OBP or on base percentage is one of the current offensive favorites among baseball cognoscenti. It denotes how often a player reaches base for any reason other than an error or fielder’s choice. Its calculation requires advanced math skills. I guess it no longer suffices to say that a player hits for average and draws a lot of bases on balls. I don’t know a single fan who can quote the on base percentage for current players. (Furthermore, I doubt the average fan can accurately guess within 100 basis points of the OBP for any player.) However, I do know people who can tell you what so-and-so is hitting or that such-and-such has an ERA under 2.00. And, no, these people do not use a an abacus.

Monday, August 02, 2004

Zero Percent Commission

With the passing of the trading deadline a few days ago the opportunity to recall the most bizarre trade in baseball history expired for another season.

In 1973 New York Yankee pitchers Fritz Peterson and Mike Kekich initiated their own trade thereby avoiding any commissions to their respective agents. Mssrs. Peterson and Kekich swapped wives. Children and animals were presumably renamed later.

Rent, Don't Buy

Where else but baseball can so many people publicly clamor for someone else to lose his job? No one to my knowledge writes a letter to the editor demanding that management fire the supervisor in a paper mill. Has anyone ever come across a blog calling for the immediate dismissal of the manager of a Rite Aid?

But the number of people openly expressing the desire that this or that baseball manager be fired is legion. And those who speculate when the deed will be done constitute an even greater number. Such hazards come, as they say, with the territory.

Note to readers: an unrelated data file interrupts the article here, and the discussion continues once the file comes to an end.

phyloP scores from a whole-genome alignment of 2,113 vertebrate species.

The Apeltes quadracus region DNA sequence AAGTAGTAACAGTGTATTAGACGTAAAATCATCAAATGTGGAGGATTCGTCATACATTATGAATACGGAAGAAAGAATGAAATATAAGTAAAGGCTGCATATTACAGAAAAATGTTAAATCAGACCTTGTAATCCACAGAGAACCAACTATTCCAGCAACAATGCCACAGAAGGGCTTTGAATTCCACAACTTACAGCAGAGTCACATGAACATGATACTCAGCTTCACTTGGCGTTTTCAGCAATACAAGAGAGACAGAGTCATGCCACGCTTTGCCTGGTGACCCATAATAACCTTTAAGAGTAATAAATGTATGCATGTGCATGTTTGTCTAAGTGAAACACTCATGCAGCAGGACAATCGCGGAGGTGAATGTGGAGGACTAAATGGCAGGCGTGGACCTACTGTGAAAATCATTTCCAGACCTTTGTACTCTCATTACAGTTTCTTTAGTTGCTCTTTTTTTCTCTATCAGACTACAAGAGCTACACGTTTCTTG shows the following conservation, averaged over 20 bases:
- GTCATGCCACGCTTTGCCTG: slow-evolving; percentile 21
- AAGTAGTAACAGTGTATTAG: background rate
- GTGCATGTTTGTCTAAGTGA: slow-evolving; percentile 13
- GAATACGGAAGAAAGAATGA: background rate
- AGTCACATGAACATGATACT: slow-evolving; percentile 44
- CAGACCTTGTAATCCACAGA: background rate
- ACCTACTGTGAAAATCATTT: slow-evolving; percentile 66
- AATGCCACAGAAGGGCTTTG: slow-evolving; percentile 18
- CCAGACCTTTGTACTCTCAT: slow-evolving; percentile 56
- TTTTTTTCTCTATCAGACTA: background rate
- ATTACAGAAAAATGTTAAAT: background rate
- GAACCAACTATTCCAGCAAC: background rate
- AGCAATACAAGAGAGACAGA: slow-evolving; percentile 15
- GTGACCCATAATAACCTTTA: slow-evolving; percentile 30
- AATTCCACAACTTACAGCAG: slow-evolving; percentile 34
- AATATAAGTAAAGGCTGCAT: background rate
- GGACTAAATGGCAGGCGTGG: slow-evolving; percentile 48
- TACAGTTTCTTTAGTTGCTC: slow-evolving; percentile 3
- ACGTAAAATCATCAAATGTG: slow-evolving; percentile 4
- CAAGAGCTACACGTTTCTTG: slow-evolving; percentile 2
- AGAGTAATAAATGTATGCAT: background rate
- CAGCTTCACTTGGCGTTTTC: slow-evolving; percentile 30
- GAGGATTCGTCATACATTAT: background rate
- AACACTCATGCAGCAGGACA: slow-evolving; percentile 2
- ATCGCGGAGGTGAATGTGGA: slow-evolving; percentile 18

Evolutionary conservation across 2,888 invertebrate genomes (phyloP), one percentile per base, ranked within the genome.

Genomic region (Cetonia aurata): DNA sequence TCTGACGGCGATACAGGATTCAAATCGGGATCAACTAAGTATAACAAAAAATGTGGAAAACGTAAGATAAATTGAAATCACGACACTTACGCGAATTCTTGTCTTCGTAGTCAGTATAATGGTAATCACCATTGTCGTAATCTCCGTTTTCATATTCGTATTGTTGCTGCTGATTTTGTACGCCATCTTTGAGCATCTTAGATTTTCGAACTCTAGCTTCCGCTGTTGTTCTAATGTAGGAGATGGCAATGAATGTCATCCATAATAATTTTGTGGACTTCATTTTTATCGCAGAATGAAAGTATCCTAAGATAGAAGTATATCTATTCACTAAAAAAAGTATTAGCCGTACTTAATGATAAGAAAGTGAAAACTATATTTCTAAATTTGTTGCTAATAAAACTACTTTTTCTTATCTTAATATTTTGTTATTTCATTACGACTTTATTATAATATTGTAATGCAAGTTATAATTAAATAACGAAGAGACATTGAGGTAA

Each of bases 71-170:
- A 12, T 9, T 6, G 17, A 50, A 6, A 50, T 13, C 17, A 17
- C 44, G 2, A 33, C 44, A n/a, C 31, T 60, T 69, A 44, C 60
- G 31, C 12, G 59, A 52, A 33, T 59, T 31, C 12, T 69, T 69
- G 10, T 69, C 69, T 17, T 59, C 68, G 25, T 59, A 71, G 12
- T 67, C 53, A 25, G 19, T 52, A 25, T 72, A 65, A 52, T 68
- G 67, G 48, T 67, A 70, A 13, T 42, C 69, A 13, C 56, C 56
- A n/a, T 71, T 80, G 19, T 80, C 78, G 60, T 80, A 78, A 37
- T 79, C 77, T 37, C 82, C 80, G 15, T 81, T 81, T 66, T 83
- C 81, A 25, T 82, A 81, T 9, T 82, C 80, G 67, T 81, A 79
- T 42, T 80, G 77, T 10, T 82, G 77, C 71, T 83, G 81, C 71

This season’s favorite target is the Phillies Larry Bowa, a man who has already been dismissed from one managerial position (San Diego) and whose current tenure was accompanied by assurances that he had, well, mellowed and matured. There are approximately five million people in the greater Philadelphia area who would beg to differ with that assessment and another 25 men occupying a dugout in Citizens Bank Park whose feelings on the subject might be even stronger.

The sad part is that Bowa loves the game. Nevertheless, if he is dismissed from his post it is likely to be the last time he manages a big league ball club. His volatility and old-school approach are incompatible with today’s players. One can be irascible and still manage a major league sports team, but there are limits to how much big league ballplayers will tolerate and by all appearances Larry Bowa crosses that line far too often.

Senior management swings back and forth on which type of on-field manager best suits today’s multi-millionaires in pinstripes. Bowa’s predecessor, the very likeable Terry Francona, is known as a “player’s manager”, someone who is easy-going and likely to relate to his charges as one of the guys. Bowa was brought in precisely because he wasn’t that type of skipper; indeed, he was brought in to whip the Phillies into shape and take no prisoners doing so. Now, the rumored replacement for Bowa is the Francona-like Charlie Manuel, older but also of the easier going persuasion.

As long as the next fellow occupying the hot seat wins, Philadelphia fans won’t demand another public firing. Given the state of the Phils pitching staff, however, I would advise whoever takes the position to rent rather than buy.